AT&T’s Cloud: Synaptic Hosting

AT&T Inc. (T) today announced the launch of AT&T Synaptic Hosting, a utility computing service with managed networking, security and storage for businesses. The platform uses technology acquired from USinternetworking (USi) and will run in five “super IDCs” located in Piscataway, N.J.; San Diego; Annapolis, Md.; Singapore and Amsterdam.
Additional data centers will be added to deliver “enterprise-class” cloud capabilities to companies in the U.S. and abroad.

The service launched with a high-profile customer: the official Web site of the U.S. Olympic Committee (USOC). features stories on U.S. Olympians and Paralympians and Olympic and Paralympic hopefuls, athlete blogs and social networking tools.

“Fans of the 2008 Olympic Games expect to go online searching for a variety of content about the Olympic Games and athletes,” said Damani Short, chief information officer at the USOC. “We anticipate rapidly increasing traffic up to and during the Beijing Olympic Games, tapering off in the months following the events. AT&T Synaptic Hosting is ideal for handling the fluctuating online demand associated with the Olympic Games.”

There’s been lots of reaction around the blogosphere at sites including GigaOm, Network World and Elastic Vapor.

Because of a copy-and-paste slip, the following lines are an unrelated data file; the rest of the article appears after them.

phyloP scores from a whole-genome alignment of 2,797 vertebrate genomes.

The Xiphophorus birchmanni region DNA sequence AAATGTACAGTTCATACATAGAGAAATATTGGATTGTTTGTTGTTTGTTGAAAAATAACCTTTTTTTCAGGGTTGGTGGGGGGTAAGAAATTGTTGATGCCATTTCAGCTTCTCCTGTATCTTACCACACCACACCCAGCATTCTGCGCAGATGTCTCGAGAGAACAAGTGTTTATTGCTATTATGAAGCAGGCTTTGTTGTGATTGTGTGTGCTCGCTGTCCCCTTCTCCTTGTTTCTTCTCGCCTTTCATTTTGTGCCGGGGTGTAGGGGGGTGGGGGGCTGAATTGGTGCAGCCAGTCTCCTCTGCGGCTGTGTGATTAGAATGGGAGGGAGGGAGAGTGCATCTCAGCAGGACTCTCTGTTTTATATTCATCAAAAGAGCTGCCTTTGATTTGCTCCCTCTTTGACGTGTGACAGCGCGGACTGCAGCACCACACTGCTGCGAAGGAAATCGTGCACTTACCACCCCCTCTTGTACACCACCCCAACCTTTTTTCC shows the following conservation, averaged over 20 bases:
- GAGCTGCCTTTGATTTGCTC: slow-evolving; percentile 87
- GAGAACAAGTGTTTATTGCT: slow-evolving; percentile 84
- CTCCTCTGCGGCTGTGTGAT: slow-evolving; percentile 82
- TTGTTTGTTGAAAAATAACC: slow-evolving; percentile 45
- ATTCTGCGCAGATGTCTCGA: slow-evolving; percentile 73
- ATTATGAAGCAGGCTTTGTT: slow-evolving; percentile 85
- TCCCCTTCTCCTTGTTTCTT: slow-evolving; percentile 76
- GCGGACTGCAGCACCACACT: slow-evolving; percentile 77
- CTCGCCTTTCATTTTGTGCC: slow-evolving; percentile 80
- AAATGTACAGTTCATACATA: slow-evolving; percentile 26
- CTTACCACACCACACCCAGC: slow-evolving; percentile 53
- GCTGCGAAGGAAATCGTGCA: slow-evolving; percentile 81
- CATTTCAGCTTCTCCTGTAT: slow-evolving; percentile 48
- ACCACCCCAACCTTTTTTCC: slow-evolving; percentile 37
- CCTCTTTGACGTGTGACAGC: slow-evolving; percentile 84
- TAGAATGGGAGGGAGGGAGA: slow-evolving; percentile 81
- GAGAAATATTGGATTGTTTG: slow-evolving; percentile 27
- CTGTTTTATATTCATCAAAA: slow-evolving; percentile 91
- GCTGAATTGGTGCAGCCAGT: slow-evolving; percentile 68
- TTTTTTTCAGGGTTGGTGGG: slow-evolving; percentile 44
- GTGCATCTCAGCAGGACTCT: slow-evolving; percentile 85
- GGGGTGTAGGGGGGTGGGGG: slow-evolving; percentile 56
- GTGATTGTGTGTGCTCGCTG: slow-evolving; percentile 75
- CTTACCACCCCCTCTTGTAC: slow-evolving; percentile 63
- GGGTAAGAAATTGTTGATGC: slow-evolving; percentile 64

Some are dismissive of AT&T’s entry, but AT&T has a lot of large customers with serious bandwidth needs, and they’ll be a player here. There’s been discussion lately about whether World of Warcraft is an enormous cloud. Well, guess who hosts World of Warcraft? Yep, it’s AT&T’s game hosting division.

Get Daily Email News from DCK!
Subscribe now and get our special report, "The World's Most Unique Data Centers."

Enter your email to receive messages about offerings by Penton, its brands, affiliates and/or third-party partners, consistent with Penton's Privacy Policy.

About the Author

Rich Miller is the founder and editor at large of Data Center Knowledge, and has been reporting on the data center sector since 2000. He has tracked the growing impact of high-density computing on the power and cooling of data centers, and the resulting push for improved energy efficiency in these facilities.

One Comment

  1. There's definitely a bit of creative marketing going on in AT&T's statements. On a regular basis I walk through a datacenter where Blizzard has their Seattle pop for their World Of Warcraft service. This datacenter is most certainly not owned by AT&T (AT&T doesn't even have connectivity in this building, as far as I know).